The fires in Okanagan Mountain Park continue to burn. - Sandy Baldwin/Capital News

Evacuation plan is key to Kelowna’s wildfire readiness

Years of suppressed fire and fuel buildup has led to a higher risk of severe fires when they occur

A report going to city council Monday (Aug. 8) finds Kelowna continues to face “challenging and pressing wildfire risk.”

An update to the Community Wildfire Resiliency Plan cites the natural environment and development into the wildland-urban interface as reasons.

“Years of suppressed fire and fuel buildup has led to a higher risk of severe fires when they occur, resulting in an increased impact to landscape and more difficult conditions for suppression,” the report says.

Climate change is singled out as having a major impact on fire behaviour, especially in an extended drought and higher summer temperatures.

Wildfires pose a risk to several areas of the city that are near forest or grassland, or through ember showers that can travel up to two kilometres, according to the plan. These areas require comprehensive wildfire mitigation actions.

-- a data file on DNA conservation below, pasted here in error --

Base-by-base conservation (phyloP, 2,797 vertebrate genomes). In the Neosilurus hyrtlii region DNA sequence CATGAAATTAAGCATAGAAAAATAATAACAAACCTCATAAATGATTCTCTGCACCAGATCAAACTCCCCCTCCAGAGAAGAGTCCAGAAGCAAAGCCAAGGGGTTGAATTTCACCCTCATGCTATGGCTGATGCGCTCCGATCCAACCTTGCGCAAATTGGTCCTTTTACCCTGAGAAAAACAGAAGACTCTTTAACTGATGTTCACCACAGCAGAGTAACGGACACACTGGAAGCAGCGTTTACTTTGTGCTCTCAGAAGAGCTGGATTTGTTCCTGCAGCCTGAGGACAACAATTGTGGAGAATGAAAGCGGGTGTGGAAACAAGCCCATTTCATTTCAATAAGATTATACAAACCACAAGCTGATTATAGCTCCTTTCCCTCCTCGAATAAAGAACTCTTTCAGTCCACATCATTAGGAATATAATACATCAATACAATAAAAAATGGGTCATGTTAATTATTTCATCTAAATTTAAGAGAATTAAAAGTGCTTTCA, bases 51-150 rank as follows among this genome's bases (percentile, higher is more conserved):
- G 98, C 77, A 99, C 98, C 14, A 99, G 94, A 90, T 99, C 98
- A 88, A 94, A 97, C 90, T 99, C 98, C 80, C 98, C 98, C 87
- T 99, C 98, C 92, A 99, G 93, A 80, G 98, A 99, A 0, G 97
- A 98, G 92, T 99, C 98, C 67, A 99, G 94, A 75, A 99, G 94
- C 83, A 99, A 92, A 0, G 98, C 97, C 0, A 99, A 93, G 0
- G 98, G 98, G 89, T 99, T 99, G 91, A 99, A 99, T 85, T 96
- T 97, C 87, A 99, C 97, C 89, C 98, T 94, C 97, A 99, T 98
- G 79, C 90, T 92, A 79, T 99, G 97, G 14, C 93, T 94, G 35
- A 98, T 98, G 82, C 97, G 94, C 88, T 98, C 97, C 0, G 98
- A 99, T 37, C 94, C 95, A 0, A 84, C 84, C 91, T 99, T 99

The city completed its first Community Wildlife Protection Plan (CWPP) in 2004, following the devastating 2003 wildfire season. It was a response to recommendations made by the FireStorm 2003 Provincial Review.

Updates to the plan were done in 2011 and 2016.

The updated resiliency plan notes the city has completed several priority items, including a dedicated FireSmart webpage and updating its Urban Forest Management Strategy.

Priority items for completion over the next five years include the completion of a municipal evacuation plan.

READ MORE: Nohomin creek wildfire near Lytton slows with cooler weather

READ MORE: Rain, cooler temperatures give B.C. wildfire fighters a brief reprieve


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City CouncilCity of KelownawildfireWildfire season